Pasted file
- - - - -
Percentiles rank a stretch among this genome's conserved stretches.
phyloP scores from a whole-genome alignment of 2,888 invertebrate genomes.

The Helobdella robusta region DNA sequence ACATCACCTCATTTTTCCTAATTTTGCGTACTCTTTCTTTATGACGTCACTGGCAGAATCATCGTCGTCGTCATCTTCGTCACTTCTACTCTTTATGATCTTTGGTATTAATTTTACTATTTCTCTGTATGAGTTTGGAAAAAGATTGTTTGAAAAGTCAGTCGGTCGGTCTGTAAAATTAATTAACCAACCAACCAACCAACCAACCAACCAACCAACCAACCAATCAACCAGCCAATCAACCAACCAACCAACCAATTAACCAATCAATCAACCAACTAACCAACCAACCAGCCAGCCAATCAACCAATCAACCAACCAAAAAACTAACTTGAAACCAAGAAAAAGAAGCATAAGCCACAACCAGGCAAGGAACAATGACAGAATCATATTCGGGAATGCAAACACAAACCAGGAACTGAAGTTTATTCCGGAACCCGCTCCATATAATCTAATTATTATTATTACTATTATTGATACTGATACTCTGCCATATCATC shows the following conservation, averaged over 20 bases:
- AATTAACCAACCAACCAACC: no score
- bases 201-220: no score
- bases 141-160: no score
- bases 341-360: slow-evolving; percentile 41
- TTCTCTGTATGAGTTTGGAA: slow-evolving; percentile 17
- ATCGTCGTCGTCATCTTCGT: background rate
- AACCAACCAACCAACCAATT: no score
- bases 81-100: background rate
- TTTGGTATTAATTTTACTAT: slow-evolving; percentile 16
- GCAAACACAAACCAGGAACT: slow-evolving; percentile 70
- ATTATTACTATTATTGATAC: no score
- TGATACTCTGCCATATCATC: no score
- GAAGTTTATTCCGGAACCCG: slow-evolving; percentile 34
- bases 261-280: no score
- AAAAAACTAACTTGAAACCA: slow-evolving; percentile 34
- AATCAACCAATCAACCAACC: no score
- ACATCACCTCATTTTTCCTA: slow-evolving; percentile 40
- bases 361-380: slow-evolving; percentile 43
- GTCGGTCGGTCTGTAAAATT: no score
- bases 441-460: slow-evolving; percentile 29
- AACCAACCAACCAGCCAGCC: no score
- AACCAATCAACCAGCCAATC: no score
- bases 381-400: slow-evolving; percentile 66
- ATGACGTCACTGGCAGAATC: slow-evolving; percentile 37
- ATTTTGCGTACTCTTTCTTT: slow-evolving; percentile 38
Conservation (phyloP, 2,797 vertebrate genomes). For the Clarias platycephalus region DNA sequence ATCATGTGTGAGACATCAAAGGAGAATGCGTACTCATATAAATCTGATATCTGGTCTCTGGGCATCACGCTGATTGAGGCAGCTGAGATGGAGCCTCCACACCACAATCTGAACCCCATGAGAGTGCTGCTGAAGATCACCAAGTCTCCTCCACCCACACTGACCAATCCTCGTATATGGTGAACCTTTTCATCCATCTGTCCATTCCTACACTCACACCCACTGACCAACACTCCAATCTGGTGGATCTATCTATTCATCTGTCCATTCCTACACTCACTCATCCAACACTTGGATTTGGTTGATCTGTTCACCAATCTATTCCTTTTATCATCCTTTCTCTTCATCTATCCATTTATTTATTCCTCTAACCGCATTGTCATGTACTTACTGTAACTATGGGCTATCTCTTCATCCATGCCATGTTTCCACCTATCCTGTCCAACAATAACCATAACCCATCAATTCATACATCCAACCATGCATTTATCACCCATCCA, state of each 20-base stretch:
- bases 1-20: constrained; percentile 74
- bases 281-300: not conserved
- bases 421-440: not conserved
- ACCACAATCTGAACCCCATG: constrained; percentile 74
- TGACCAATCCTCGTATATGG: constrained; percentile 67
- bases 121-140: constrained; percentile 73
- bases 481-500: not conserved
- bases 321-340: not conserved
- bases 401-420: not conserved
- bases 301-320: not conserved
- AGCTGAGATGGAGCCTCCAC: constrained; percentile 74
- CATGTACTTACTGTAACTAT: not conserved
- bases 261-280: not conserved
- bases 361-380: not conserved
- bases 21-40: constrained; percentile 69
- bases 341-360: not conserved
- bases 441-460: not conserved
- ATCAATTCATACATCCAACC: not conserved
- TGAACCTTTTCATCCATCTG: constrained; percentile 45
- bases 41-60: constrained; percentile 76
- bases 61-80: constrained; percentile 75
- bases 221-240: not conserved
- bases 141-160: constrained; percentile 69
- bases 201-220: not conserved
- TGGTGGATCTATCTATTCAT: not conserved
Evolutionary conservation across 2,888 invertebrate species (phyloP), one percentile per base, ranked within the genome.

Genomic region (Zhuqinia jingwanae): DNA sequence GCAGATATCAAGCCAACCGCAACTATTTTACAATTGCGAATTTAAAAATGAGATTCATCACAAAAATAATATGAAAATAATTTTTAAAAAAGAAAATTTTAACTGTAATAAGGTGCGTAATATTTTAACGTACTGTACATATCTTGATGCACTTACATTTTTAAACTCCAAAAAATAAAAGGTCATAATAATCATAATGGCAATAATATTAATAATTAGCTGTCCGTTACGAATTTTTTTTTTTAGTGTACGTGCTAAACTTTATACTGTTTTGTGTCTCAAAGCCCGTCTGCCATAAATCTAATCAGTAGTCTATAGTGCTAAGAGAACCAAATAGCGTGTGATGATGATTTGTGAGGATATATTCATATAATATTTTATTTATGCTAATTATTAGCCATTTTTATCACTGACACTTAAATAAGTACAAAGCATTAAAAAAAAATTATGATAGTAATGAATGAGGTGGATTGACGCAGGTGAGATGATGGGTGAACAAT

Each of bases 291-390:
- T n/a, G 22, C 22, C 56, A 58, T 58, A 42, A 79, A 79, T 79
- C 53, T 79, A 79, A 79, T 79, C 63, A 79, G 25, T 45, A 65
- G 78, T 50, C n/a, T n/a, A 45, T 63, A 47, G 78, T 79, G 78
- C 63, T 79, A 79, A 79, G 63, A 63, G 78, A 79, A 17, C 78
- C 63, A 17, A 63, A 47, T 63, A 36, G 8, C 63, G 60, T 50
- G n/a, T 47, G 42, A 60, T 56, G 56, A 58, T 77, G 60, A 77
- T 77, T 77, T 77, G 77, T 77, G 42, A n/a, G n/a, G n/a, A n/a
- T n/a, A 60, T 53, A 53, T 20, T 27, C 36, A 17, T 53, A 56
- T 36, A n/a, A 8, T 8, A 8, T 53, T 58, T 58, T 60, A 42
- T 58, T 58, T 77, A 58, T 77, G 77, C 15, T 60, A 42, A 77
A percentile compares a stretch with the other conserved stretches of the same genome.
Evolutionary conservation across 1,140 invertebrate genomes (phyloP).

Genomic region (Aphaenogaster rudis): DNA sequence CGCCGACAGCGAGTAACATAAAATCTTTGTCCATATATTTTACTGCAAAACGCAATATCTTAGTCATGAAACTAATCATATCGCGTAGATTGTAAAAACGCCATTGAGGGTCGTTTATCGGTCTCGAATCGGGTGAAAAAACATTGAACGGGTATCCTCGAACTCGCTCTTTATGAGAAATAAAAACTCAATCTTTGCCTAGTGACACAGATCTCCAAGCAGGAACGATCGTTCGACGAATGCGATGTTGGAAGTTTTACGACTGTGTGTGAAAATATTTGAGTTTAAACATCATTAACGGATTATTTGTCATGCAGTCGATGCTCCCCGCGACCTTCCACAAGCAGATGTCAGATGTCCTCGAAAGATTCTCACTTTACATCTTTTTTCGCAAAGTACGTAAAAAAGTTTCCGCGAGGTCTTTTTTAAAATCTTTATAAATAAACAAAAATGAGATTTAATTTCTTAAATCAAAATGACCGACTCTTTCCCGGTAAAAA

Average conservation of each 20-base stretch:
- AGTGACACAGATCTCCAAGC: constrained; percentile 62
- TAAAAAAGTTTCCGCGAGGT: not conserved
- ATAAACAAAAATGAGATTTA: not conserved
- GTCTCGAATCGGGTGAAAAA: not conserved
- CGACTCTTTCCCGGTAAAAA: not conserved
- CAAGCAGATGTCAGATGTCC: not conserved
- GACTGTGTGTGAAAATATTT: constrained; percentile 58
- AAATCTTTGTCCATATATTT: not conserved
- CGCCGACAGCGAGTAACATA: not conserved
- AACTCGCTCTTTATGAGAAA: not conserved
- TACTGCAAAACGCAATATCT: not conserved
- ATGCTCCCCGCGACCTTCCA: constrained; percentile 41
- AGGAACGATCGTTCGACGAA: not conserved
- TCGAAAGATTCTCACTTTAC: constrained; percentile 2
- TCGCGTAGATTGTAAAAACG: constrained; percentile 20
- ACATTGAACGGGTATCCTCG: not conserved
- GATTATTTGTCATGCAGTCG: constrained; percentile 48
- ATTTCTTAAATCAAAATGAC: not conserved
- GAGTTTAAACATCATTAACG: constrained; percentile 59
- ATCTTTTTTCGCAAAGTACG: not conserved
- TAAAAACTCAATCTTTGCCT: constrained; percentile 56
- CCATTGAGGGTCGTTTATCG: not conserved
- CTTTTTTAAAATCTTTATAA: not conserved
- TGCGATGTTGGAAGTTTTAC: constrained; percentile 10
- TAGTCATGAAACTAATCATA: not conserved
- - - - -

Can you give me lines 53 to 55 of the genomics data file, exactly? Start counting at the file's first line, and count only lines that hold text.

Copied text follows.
- bases 201-220: not conserved
- TGGTGGATCTATCTATTCAT: not conserved
Evolutionary conservation across 2,888 invertebrate species (phyloP), one percentile per base, ranked within the genome.